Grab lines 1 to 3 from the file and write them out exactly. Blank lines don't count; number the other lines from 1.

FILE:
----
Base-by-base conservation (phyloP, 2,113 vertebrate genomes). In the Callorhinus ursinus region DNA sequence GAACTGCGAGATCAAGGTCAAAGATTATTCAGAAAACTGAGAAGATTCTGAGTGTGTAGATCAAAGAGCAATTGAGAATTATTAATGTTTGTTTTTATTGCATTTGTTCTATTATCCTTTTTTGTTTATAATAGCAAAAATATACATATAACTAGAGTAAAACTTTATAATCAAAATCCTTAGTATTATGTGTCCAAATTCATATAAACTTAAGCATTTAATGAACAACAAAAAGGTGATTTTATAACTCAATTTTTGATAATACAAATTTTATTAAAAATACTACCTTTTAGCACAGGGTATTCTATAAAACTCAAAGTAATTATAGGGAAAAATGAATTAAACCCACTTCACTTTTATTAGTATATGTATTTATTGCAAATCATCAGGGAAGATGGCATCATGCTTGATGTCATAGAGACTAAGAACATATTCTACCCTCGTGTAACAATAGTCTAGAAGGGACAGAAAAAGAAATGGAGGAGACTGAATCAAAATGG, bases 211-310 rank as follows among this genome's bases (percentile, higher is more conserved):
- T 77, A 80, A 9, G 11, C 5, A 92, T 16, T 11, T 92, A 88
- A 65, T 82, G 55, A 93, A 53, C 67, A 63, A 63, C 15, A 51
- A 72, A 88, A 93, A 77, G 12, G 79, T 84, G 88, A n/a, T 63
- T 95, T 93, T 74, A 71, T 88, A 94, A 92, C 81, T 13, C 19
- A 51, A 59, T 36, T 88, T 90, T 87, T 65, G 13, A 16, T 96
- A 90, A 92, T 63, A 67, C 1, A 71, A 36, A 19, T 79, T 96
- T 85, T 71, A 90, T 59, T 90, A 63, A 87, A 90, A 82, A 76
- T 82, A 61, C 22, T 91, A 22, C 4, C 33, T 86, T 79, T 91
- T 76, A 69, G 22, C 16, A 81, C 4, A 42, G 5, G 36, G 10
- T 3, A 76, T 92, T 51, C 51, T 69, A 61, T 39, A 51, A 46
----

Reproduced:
Base-by-base conservation (phyloP, 2,113 vertebrate genomes). In the Callorhinus ursinus region DNA sequence GAACTGCGAGATCAAGGTCAAAGATTATTCAGAAAACTGAGAAGATTCTGAGTGTGTAGATCAAAGAGCAATTGAGAATTATTAATGTTTGTTTTTATTGCATTTGTTCTATTATCCTTTTTTGTTTATAATAGCAAAAATATACATATAACTAGAGTAAAACTTTATAATCAAAATCCTTAGTATTATGTGTCCAAATTCATATAAACTTAAGCATTTAATGAACAACAAAAAGGTGATTTTATAACTCAATTTTTGATAATACAAATTTTATTAAAAATACTACCTTTTAGCACAGGGTATTCTATAAAACTCAAAGTAATTATAGGGAAAAATGAATTAAACCCACTTCACTTTTATTAGTATATGTATTTATTGCAAATCATCAGGGAAGATGGCATCATGCTTGATGTCATAGAGACTAAGAACATATTCTACCCTCGTGTAACAATAGTCTAGAAGGGACAGAAAAAGAAATGGAGGAGACTGAATCAAAATGG, bases 211-310 rank as follows among this genome's bases (percentile, higher is more conserved):
- T 77, A 80, A 9, G 11, C 5, A 92, T 16, T 11, T 92, A 88
- A 65, T 82, G 55, A 93, A 53, C 67, A 63, A 63, C 15, A 51